A weighted question | AspenTimes.com

A weighted question

Nate Peterson

Sweden's Anja Paerson works on her ski boots during Giant Slalom training in Aspen, Colo., on Friday, Nov. 24, 2006. Women world cup ski racers are scheduled to compete on in a Giant Slalom Saturday and a Slalom on Sunday in Aspen. (AP Photo/Alessandro Trovati)

As a rule of thumb, it’s not polite to ask women about their weight – especially the day after Thanksgiving.That’s likely why Vail’s Lindsey Kildow raised her eyebrows Friday afternoon when asked if her success on the World Cup circuit the last two seasons had anything to do with her body mass.Then again, the question isn’t out of left field. While ski racing undeniably requires agility, there’s no getting past the physics of speed. The more muscle mass a ski racer can drawn upon, the greater amount of force they can exert. And greater force equals greater acceleration.Therefore, it doesn’t seem like a coincidence that Kildow – the top American skier in the women’s overall standings the last two years – is also the biggest member of the U.S. women’s team at 5 feet, 10 inches and a toned 175 pounds.

Or is it?”It all depends on what events you want to be good at,” said Kildow, who finished fifth in the overall standings last season and was sixth the winter before. “For a downhill and a super G, it’s better to be a little bit taller and a little bit heavier. But you still have to be agile with your weight. For technical events, it seems like most of the girls that are pretty good are actually really short and pretty small.”Kildow isn’t alone in her opinion. A general survey of World Cup racers and coaches on Friday elicited similar responses, with most agreeing that more muscle mass is an advantage in the speed disciplines of super G and downhill, whereas it’s not as much of a factor in technical races.Kildow skis all four disciplines to pick up extra points for the overall, but she is strongest in the speed events. Last year she finished second in the final downhill standings and fourth in super G, compared to ninth in slalom and 49th in GS.

At the same time, there are holes in the argument that extra weight doesn’t carry as much weight in slalom and GS racing. Last season Croatia’s Janica Kostelic – who has a near identical build to Kildow, at 5 feet, 9 inches and 168 pounds – won her third overall title by winning nine different races across all five disciplines.The Croatian Sensation, who is sitting out this season because of chronic knee and back pain, had her best results in the technical races, with 10 top-three finishes in slalom (three of them wins) and two wins in GS.There’s also Anja Paerson – Kostelic’s friend and chief rival – to consider. Paerson, who finished second to Kostelic last year, after winning overall titles the two previous seasons, also has been strongest at technical events. She has 13 career wins in slalom and 11 in GS compared to a combined five victories in the speed events. She also won her first Olympic gold medal in slalom at the Turin Winter Games.And while she isn’t as tall as Kostelic and Kildow at 5 feet, 7 inches, Paerson weighs 172 pounds.In a sport where races are won or lost by hundredths of a second, it’s easy to jump to the conclusion having more muscle mass than most of your competition is an undeniable advantage over the course of the long season. So, shouldn’t everybody be trying to pack on the pounds?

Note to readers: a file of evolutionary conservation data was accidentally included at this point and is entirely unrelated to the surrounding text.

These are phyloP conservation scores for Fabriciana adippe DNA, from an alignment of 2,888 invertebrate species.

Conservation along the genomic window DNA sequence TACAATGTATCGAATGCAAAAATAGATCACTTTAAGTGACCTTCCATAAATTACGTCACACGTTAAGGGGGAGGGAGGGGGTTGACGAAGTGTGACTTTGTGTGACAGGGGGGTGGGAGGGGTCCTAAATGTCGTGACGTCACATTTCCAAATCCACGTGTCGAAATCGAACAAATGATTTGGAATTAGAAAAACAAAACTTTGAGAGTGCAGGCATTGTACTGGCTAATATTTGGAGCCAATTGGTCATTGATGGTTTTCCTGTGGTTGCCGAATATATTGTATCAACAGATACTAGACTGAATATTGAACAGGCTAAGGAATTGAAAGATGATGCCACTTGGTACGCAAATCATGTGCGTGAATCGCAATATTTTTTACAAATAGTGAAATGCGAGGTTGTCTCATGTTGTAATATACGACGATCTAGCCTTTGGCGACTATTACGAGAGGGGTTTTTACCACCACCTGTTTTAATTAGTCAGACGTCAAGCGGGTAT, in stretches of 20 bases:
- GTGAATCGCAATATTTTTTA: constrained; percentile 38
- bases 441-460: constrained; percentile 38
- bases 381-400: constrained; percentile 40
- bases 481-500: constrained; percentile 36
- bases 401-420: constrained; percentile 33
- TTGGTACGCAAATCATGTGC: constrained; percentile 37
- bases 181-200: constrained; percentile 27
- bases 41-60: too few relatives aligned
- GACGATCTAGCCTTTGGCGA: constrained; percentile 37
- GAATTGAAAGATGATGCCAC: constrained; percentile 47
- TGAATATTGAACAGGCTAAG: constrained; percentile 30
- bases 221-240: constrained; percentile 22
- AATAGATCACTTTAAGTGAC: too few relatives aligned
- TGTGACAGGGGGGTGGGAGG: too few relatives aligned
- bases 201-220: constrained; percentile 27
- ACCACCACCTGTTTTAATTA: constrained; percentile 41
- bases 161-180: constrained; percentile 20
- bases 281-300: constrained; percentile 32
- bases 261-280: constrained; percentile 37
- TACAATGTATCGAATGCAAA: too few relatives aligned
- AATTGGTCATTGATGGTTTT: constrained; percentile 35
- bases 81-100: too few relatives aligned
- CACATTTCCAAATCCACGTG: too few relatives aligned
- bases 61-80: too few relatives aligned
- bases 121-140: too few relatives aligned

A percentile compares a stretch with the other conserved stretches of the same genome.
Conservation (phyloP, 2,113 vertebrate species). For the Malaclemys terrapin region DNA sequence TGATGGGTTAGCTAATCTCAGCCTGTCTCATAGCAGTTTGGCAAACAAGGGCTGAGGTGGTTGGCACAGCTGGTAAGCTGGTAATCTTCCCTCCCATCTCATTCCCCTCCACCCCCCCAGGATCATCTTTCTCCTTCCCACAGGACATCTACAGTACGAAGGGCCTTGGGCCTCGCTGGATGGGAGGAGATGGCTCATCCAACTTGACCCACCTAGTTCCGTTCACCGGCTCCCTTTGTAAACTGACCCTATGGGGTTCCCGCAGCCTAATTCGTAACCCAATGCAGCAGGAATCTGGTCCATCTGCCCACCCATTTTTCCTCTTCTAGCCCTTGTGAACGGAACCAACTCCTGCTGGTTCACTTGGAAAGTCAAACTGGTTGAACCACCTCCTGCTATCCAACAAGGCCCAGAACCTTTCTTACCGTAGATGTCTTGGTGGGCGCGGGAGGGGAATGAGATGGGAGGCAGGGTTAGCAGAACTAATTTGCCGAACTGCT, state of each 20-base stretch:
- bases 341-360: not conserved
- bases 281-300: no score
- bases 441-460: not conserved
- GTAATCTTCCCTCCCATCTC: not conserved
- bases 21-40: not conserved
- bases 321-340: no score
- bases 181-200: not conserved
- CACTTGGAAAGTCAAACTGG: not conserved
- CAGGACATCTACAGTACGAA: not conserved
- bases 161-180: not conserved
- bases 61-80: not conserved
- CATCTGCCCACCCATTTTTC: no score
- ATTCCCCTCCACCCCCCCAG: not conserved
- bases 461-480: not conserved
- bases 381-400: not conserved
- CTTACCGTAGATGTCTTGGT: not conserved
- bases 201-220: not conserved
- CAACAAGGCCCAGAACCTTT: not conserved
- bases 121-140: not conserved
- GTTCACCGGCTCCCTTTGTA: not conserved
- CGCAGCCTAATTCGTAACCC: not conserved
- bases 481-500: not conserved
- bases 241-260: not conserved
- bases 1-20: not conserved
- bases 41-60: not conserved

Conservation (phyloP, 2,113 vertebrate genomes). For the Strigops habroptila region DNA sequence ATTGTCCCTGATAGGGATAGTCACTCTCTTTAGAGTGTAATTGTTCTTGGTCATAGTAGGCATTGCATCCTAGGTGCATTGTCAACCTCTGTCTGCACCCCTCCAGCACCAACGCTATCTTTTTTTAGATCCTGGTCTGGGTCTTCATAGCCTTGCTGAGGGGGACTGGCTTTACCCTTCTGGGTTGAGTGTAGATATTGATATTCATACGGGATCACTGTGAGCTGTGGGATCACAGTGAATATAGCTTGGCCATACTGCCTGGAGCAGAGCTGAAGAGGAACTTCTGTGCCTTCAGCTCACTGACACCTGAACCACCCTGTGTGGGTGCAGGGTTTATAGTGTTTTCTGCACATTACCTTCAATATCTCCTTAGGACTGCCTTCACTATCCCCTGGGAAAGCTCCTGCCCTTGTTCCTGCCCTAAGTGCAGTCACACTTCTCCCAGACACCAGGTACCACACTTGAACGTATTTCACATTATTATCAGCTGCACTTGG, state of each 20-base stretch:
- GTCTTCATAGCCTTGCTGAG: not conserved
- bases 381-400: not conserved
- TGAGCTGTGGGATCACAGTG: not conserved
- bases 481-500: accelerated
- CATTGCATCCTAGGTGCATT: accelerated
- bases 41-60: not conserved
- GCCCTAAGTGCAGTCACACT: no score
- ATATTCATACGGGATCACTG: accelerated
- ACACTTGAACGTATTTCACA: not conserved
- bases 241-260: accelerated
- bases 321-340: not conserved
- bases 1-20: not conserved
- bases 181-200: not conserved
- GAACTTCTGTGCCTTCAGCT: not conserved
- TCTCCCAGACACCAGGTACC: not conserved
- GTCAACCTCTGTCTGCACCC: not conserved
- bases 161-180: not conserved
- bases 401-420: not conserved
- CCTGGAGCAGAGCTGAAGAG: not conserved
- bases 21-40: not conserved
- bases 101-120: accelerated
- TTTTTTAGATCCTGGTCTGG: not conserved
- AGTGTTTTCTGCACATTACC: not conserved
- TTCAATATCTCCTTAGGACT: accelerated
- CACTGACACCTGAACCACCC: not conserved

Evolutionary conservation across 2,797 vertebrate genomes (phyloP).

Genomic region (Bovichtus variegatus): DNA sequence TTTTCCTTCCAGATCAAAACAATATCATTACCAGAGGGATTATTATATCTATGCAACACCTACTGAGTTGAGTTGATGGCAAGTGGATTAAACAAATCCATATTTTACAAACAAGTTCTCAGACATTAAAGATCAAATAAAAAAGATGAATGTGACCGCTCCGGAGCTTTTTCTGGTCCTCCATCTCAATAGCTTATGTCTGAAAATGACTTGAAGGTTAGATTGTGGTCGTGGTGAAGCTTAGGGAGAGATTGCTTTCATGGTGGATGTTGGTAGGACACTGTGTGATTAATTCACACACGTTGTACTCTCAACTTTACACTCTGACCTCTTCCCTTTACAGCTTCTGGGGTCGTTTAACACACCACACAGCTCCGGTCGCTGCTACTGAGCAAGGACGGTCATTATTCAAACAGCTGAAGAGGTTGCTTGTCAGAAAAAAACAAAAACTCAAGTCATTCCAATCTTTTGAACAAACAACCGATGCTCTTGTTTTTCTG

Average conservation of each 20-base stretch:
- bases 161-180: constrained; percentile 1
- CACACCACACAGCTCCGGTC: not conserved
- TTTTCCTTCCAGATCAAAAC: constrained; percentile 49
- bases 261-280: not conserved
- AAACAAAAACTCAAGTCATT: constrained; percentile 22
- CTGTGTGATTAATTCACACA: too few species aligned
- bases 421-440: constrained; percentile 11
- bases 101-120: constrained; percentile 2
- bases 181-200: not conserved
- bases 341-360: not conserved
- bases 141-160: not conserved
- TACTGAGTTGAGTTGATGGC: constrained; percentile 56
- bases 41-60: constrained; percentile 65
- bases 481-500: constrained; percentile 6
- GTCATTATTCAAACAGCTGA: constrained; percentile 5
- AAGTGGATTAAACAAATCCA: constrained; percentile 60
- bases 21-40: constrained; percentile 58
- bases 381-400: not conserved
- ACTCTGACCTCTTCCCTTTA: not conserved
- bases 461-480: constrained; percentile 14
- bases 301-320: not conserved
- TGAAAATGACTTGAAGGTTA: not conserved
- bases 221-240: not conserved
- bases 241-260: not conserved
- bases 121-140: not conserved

Not exactly, said Julia Mancuso. And she’s got evidence to support her argument.At a diminutive 5 feet, 6 inches tall and just 140 pounds, Mancuso was the second-highest American finisher in the overall standings (eighth and ninth) the past two seasons. She also won the Olympic giant slalom in February. There are other girls on the U.S. team who carry more weight or are taller, but that doesn’t mean they’re faster.”I definitely think about [weight], but I can’t really change the way I am,” Mancuso said. “It’s hard in downhill, where I feel like it could be faster if I weighed more. But there’s definitely a balance there. If you’re smaller, you can be more agile. My outlook on sport is that it’s something I enjoy and I grew up doing it naturally. I never really felt the need to change my body size to be better at a sport. I feel this is the way God made me.”

Patrick Riml, the head coach of the women’s national team, also isn’t swayed by the evidence that suggests weight outweighs other factors when it comes to being consistently successful on the World Cup circuit. He certainly isn’t telling all his smaller skiers, like Mancuso, to beef up. He points to her success, as well as the success of Austria’s Kathrin Zettel – even lighter than Mancuso at 134 pounds – who finished seventh in the overall standings last season.”If you look at the stats, there are tall girls winning races and there are small girls winning races,” he said. “The size, obviously it helps you maybe a little bit, but you still have to be able to move quickly and be in a good position. It’s a matter of technique and being 100 percent committed and working out good. It’s finding the right mix between strength and quickness. Maybe in speed it helps a little bit if you’re bigger, but not that much.”As for Kildow, like Mancuso, she’s happy the way God made her. She wouldn’t want to change anything if she could. “I’m very agile for my size and I think that really helps a lot, just moving quickly and being dynamic,” she said. “You can’t do that if you’re not in good shape. I think the last couple of years, I’ve been the same weight for a while and I feel that’s the perfect zone for me. It’s all just relative to your own self. For me, where I’m at it’s just really good.”Nate Peterson’s e-mail address is npeterson@aspentimes.comThe Aspen Times, Aspen, Colo.

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